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News / Nation & World

Youth go to trial in a test of state’s obligation to protect Montana residents from warming

By AMY BETH HANSON and MATTHEW BROWN, Associated Press
Published: June 12, 2023, 10:35am

HELENA, Mont. (AP) — Youth plaintiffs said warming temperatures were harming their health and threatening their futures as a closely-watched climate trial kicked off Monday in Montana. But a lawyer for the fossil fuel-friendly state argued its emissions were “minuscule” on a global scale and that eliminating them would have little impact.

The case over state government obligations to protect people against worsening climate change is the first of dozens of similar lawsuits to reach trial. It’s scheduled to last two weeks.

The 16 young plaintiffs — supported by a parade of leading climate experts — are trying to persuade state District Judge Kathy Seeley that the state’s allegiance to fossil fuel development endangers their health and livelihoods and those of future generations.

Plaintiffs attorney Roger Sullivan said in opening arguments that his clients and their families already were suffering health problems and economic losses as climate change dries up rivers and worsens wildfires. He said Montana has a obligation to protect to protect residents from climate change under its unusually protective state constitution.

“The state has approved numerous large fossil fuel related permits that are responsible for enormous quantities of greenhouse gas emissions,” Sullivan said. “Every ton of CO2 we keep out of the air matters.”

Montana Assistant Attorney General Michael Russell said in response that the state had little control over global emissions. He also said the harms alleged by the young plaintiffs could not be traced to specific actions by state officials.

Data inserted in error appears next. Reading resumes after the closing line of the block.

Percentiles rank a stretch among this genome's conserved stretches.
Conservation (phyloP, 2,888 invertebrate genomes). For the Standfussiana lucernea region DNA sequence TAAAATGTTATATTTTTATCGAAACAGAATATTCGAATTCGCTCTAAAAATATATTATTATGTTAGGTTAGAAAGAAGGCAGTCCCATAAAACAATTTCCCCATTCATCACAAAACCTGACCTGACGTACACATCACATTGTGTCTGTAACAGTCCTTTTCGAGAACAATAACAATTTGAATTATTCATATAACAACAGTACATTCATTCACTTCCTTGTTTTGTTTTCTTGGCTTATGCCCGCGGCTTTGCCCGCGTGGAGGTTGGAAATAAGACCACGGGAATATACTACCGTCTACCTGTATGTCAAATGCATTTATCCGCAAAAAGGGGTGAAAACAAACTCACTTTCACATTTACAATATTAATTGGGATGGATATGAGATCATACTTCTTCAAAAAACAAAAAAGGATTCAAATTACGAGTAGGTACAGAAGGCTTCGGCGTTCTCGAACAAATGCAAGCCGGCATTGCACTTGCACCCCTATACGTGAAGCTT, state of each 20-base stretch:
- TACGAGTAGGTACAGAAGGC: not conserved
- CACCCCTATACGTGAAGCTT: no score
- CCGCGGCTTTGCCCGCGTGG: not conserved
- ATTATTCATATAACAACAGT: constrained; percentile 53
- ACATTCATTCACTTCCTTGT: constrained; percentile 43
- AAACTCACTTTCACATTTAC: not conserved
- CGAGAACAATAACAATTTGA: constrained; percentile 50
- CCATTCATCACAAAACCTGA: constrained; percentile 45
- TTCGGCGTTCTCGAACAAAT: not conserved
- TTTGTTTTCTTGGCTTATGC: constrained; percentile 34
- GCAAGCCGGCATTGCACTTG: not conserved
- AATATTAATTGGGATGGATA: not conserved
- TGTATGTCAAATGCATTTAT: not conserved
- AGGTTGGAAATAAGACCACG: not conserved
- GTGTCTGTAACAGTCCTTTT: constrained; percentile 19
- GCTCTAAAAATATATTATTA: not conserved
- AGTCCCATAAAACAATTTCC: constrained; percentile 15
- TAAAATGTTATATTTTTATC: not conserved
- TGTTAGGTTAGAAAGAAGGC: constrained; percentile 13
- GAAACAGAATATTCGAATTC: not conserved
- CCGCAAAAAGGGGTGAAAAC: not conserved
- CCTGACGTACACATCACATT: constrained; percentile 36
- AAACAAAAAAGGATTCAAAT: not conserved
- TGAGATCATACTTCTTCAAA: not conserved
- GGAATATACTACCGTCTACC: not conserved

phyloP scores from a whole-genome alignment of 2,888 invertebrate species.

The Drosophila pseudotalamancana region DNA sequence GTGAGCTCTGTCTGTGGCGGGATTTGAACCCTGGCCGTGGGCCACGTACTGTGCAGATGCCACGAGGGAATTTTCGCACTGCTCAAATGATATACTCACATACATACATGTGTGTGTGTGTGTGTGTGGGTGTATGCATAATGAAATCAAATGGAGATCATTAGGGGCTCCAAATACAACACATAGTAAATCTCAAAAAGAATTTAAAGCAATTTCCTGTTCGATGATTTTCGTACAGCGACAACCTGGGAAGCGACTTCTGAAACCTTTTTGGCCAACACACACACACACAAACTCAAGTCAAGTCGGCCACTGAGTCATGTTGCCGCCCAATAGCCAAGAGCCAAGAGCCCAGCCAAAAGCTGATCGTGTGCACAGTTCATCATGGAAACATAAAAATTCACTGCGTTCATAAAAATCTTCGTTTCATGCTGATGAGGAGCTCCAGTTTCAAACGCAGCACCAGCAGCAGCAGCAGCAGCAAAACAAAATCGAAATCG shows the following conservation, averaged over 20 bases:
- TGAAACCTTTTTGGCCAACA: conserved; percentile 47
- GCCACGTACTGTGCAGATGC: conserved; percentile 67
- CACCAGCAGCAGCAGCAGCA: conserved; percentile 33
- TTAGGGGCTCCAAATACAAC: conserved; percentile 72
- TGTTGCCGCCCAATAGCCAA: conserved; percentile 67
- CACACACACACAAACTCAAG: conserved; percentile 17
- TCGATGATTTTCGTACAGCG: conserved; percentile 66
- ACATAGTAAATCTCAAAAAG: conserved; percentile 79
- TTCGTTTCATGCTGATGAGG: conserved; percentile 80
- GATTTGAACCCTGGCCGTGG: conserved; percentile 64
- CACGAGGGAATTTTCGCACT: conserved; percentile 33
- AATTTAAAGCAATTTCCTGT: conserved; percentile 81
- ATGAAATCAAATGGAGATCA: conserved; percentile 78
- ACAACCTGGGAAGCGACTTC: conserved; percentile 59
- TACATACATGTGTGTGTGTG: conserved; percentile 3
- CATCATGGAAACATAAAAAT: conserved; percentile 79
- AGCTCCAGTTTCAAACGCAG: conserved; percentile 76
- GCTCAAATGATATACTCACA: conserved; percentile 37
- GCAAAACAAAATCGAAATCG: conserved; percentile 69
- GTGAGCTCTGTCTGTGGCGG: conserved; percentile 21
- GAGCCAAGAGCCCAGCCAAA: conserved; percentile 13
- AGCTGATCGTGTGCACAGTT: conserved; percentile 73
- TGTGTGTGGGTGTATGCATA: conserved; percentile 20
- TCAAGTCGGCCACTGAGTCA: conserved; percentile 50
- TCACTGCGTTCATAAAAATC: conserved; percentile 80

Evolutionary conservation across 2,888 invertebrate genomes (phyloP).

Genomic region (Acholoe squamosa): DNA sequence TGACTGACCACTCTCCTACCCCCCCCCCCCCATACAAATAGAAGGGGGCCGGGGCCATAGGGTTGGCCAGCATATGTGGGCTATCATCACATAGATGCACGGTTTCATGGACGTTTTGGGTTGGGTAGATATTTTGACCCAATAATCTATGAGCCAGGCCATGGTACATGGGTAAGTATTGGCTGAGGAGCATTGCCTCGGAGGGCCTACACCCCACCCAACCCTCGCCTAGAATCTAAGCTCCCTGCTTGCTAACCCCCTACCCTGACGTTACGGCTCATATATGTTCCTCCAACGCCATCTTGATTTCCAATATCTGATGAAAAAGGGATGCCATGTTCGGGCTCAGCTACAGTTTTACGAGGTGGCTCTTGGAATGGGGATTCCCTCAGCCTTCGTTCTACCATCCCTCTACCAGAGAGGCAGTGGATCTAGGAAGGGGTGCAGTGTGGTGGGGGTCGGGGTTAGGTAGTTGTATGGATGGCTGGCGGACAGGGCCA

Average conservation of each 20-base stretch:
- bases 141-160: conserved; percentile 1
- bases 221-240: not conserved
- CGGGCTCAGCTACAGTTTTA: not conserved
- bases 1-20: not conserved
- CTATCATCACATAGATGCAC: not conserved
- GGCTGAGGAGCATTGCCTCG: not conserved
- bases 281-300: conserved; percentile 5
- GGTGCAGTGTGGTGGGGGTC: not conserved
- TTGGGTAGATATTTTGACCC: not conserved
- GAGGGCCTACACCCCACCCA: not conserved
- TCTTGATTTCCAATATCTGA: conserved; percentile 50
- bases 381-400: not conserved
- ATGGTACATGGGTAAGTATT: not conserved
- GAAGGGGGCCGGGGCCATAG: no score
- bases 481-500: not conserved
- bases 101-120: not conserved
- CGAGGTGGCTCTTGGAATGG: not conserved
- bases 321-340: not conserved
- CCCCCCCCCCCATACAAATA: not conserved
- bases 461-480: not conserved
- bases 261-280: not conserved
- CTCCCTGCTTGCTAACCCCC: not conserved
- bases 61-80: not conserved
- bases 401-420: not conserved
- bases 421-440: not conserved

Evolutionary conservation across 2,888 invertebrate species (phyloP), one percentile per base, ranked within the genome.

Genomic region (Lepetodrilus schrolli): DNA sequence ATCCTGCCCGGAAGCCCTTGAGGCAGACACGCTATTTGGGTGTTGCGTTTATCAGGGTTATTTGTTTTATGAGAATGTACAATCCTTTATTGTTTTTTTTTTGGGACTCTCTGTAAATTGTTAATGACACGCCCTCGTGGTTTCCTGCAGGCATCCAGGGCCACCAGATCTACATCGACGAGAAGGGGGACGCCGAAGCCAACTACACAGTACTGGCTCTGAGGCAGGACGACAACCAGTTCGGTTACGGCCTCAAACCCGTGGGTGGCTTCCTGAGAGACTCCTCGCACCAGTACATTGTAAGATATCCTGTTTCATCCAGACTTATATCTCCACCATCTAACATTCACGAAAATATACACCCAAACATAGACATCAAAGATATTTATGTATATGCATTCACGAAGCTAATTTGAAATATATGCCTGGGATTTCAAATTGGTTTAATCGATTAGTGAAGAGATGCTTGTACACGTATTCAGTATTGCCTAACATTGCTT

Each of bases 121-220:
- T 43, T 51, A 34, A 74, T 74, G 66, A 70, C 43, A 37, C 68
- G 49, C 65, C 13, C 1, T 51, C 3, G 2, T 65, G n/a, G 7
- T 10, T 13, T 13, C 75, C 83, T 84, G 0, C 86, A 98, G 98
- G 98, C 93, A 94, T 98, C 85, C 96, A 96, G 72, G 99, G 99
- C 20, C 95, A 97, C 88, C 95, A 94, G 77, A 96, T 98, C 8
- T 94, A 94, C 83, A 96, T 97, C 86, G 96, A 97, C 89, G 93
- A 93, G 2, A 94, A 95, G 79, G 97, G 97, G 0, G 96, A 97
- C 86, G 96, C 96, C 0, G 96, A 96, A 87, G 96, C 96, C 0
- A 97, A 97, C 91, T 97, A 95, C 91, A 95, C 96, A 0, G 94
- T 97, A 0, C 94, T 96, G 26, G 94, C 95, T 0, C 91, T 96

“Montana’s emissions are simply too minuscule to make any difference and climate change is a global issue that effectively relegates Montana’s role to that of a spectator,” Russell said.

Experts say the case in state court could set legal precedent but isn’t likely to make immediate changes to policy in fossil fuel-friendly Montana.

Environmentalists have called the bench trial a turning point because similar suits in nearly every state have already been dismissed. A favorable decision could add to a handful of rulings globally that have declared governments have a duty to protect citizens from climate change.

One reason the case may have made it so far in Montana is the state’s constitutional requirement that government “maintain and improve a clean and healthful environment.” Only a few states, including Pennsylvania, Massachusetts and New York, have similar environmental protections in their constitutions.

The plaintiffs criticize state officials for their alleged failure to curb planet-warming emissions while Montana pursued oil, gas and coal development that provides jobs, tax revenue and helps meet the energy needs of people in Montana and elsewhere.

The plaintiffs cite smoke from worsening wildfires choking the air they breathe; drought drying rivers that sustain agriculture, fish, wildlife and recreation; along with reduced snowpack and shortened winter recreation seasons.

Experts for the state are expected to counter that climate extremes have existed for centuries.

Carbon dioxide, which is released when fossil fuels are burned, traps heat in the atmosphere and is largely responsible for the warming of the the climate. Carbon dioxide levels in the air this spring reached the highest levels they’ve been in over 4 million years, the National Oceanic Atmospheric Administration said earlier this month. Greenhouse gas emissions also reached a record last year, according to the International Energy Agency.

In the three years since the lawsuit was filed, the scope of the case has been narrowed to whether Montana’s Environmental Policy Act — which requires state agencies to balance the health of the environment against resource development — is unconstitutional because it does not require officials to consider greenhouse gas emissions or their climate impacts.

Judge Seeley has said she could rule that the state’s climate change exception in its environmental law is at odds with its constitution, but she can’t tell the legislature what to do to remedy the violation.

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